You may become a football widow this fall, here's how to handle your football fanatic.
The NFL kicks off this week (September 10th), the college ranks began playing ball sometime last week. On any given weekend (Thursday to Sunday), there will be up to 30 hours of gridiron action, and that doesn't include pregame shows, the highlights or any games that may have been recorded along the way.
Unless your guy is a complete diehard or employed by ESPN, he'll probably watch only a fraction of those games, say 6 – 15 hours… per weekend. That's not an insignificant amount of boobtube time. Being men, our hands are sort of tied on this. Football is clannish, a great excuse for the awesomeness known as daytime drinking and something fun to do with buddies (whom, we suspect, will judge us if we don't enjoy football as much as they seem to).
If you're into a guy who digs football you have two options: like it or lump it. Liking it, the path of least resistance, is certainly the easiest option. But not everyone enjoys eating wings and watching strong men exercise on television. Some of you will choose to "lump it." There are tons of ways to live a happy and successful relationship sans football, with varying degrees of militancy.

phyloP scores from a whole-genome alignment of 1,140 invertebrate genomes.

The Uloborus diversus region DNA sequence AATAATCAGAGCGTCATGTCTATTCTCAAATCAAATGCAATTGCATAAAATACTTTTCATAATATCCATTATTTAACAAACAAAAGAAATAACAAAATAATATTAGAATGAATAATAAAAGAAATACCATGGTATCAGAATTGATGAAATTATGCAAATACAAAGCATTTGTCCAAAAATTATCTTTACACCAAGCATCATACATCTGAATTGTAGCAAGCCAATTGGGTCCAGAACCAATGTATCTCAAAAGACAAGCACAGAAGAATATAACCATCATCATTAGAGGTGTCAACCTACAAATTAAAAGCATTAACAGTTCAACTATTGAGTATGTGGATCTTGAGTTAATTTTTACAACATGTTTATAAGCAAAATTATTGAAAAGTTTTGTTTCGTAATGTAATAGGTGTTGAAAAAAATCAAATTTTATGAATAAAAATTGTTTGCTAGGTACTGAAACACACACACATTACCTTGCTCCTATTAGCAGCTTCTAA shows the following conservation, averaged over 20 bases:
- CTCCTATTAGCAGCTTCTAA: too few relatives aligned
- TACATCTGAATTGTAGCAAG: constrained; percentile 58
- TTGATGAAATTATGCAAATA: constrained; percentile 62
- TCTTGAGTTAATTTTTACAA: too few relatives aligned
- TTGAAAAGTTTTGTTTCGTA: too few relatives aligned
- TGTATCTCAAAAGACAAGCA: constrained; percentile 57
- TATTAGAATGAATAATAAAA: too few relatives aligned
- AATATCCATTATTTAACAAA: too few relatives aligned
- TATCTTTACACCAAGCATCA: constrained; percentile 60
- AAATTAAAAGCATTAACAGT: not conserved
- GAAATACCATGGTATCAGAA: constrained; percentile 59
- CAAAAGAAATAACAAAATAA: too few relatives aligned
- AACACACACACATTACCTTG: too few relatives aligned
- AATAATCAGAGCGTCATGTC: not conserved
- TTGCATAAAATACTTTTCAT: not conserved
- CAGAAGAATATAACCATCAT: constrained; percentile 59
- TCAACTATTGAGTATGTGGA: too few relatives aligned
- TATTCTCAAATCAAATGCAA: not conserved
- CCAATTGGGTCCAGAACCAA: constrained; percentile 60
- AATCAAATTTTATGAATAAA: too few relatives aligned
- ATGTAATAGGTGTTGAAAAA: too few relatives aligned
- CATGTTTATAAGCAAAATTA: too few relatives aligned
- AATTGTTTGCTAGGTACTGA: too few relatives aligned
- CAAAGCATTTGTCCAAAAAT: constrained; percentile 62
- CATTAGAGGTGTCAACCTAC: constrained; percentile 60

1) Non-cooperation. You can refuse to take part in any football-related activity. This could result in a very lonely fall. Read: Can An Artist Love A Diehard Football Fan?
2) Guerilla war. You can fight against football, but you have to be prepared to get dirty. There is no way to win against something as big as football, but you can make sure football doesn't win. Consider these tactics: withholding sex, cancelling cable, setting arbitrary deadlines on immaterial errands, throwing game-day tantrums and making expensive, non-refundable weekend plans. Like an actual insurgency, this approach is likely to alienate the fighter from her populace rather than win hearts and minds.
3) Power sharing. You can share your loved one with his sports team. It's weird to suffer the consequences of a team's ineffectual play, but dude really loves his team and will never give up his allegiance to his hometown, alma mater or a team that he adopted when the world seemed fair and just and like anything could still happen if you believed hard enough. If you don't like football but really want to spend time with him on the weekends, some kind of compromise is necessary.
Most dudes, even football fanatics, can limit their football loves to one college team and/or one NFL squad. (If he's following multiple teams remind him that ESPN's Sports Guy condemns sports polygamy.) Your guy's team plays, at most, once per week. He'll appreciate a bit of sensitivity around their schedule, and in return he won't accuse your best friend of intentionally planning her wedding for the day of the annual Kent State – Akron grudge match. In return, you may be asked to wear a jersey or spend a gorgeous Saturday inside a bar screaming at the guys to live up to their potential.
I don't know how many men would consider football non-compliance a deal breaker, but some of them would likely consider inflexibility a bad omen for future issues.
Any tips about making it work between a big fan and a not-at-all-fan? More tomorrow on how to trick yourself into actually liking football.